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13 Nov 2007

Hedge Funds More Proactive in Search for New Research

Hedge funds manage external research more proactively than long only managers, according to a study released by Integrity Research Associates. Hedge funds review their external research more frequently than long only investment managers, are three times more likely to seek assistance finding external research, and are much less confident that they have already found the best sources of external research.
“Our study confirms that hedge funds are more aggressively seeking out new sources of research than long only managers,” says Michael Mayhew, Integrity’s chairman and author of the study. “Long only managers are complacent about external research whereas hedge funds are continuously looking for what’s new and innovative.”

Conducted in October, 2007, the survey polled forty-three research directors at US based hedge funds and long only institutional investors. The survey focused on how institutional investors source and value external research. Highlights from the study include:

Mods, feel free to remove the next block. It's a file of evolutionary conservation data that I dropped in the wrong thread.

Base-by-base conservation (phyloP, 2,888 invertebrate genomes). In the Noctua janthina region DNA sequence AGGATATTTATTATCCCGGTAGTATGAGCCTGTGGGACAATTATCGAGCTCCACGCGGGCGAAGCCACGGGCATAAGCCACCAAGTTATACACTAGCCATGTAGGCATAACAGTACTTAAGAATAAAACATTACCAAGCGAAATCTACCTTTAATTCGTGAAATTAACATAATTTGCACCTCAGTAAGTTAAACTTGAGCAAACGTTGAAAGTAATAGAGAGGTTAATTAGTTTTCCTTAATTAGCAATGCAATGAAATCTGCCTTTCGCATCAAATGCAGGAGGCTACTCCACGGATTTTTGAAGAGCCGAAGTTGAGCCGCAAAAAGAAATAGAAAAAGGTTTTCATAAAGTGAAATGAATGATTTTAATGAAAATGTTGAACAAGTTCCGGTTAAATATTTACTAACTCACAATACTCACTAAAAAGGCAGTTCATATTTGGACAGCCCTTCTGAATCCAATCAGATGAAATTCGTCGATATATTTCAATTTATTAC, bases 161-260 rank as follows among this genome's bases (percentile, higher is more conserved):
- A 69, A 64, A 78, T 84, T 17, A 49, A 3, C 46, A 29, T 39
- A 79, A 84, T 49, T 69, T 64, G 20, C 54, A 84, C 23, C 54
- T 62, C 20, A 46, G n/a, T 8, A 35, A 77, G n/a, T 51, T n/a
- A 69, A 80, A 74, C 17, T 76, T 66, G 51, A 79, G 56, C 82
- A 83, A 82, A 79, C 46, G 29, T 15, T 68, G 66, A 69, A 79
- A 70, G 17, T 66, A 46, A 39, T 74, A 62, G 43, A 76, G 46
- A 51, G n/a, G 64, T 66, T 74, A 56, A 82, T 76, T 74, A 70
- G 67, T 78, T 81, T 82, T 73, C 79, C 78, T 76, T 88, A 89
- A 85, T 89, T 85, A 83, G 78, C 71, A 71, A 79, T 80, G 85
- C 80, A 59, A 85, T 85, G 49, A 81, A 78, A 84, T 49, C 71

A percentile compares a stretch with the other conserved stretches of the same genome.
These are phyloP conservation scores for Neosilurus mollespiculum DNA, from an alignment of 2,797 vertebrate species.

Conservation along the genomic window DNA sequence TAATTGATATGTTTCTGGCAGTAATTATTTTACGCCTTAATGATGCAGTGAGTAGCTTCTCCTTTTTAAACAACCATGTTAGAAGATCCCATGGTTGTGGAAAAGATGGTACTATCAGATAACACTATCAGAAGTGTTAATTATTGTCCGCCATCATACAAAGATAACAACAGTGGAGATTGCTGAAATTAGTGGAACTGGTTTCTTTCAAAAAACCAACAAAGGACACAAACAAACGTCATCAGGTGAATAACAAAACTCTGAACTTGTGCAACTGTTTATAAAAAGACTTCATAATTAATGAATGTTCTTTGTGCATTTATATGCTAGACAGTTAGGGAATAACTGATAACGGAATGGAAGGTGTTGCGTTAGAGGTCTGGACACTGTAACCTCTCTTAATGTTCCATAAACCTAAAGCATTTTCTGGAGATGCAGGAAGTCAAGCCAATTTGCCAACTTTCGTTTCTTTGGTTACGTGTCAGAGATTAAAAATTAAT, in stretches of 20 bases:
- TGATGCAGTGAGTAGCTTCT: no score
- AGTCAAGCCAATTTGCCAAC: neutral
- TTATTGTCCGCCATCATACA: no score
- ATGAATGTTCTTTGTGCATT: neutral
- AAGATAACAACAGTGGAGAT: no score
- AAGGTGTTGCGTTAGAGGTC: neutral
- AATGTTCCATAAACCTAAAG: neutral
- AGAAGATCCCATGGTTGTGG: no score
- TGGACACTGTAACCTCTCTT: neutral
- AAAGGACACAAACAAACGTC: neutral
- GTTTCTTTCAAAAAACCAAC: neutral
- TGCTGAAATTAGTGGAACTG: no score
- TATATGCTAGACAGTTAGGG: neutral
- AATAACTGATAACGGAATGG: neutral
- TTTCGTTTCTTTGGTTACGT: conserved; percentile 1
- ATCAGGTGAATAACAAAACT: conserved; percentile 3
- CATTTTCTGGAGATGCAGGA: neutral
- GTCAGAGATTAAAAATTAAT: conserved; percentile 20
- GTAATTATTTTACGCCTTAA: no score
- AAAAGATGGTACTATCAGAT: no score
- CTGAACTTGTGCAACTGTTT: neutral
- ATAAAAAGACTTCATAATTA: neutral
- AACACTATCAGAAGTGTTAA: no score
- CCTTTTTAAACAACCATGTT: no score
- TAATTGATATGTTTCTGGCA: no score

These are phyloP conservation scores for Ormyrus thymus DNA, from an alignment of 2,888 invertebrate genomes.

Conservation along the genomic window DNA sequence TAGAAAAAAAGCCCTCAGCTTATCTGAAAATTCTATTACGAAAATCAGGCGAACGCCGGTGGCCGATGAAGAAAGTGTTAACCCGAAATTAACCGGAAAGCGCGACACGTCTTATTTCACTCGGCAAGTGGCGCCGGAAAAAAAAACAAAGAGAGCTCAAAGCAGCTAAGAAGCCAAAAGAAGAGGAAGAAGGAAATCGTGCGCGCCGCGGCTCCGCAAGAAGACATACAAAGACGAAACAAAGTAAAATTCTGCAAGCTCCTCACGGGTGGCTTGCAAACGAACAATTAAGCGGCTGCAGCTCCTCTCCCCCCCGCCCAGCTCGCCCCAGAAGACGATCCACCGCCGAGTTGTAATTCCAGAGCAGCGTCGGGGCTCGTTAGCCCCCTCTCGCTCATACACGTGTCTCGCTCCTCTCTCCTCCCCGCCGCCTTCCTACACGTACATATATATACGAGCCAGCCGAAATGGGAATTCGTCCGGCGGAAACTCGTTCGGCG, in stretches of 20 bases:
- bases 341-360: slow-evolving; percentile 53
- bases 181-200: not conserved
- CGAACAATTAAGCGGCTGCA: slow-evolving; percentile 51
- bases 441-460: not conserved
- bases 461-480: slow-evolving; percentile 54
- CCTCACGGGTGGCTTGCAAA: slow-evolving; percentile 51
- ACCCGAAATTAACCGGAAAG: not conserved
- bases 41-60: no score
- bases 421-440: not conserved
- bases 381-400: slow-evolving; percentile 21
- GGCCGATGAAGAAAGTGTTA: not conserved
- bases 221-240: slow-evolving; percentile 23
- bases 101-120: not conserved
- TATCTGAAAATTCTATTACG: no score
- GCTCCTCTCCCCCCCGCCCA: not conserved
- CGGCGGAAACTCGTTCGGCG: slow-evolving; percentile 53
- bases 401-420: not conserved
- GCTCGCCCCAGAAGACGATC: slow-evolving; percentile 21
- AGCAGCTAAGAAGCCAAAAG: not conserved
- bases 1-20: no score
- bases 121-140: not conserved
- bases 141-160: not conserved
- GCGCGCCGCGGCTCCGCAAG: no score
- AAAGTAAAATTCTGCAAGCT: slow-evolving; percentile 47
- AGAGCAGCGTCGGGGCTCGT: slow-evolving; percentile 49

• Forty-two percent (42%) of hedge funds evaluate their portfolio of research providers at least monthly compared to five percent (5%) of long only managers.
• Hedge funds are three times more likely to use external sources to identify research, with forty-five percent (45%) of hedge fund research directors using outside sources compared to thirteen percent (13%) for long only directors of research.
• Thirty percent (30%) of hedge funds were either Not Too Confident or Somewhat Confident that they are using the best external research available compared to eighteen percent (18%) of long only managers.

“As long only managers introduce more alternative product like 130/30 funds, they are talking the talk, but our survey suggests that they are not yet walking the walk,” adds Mayhew.

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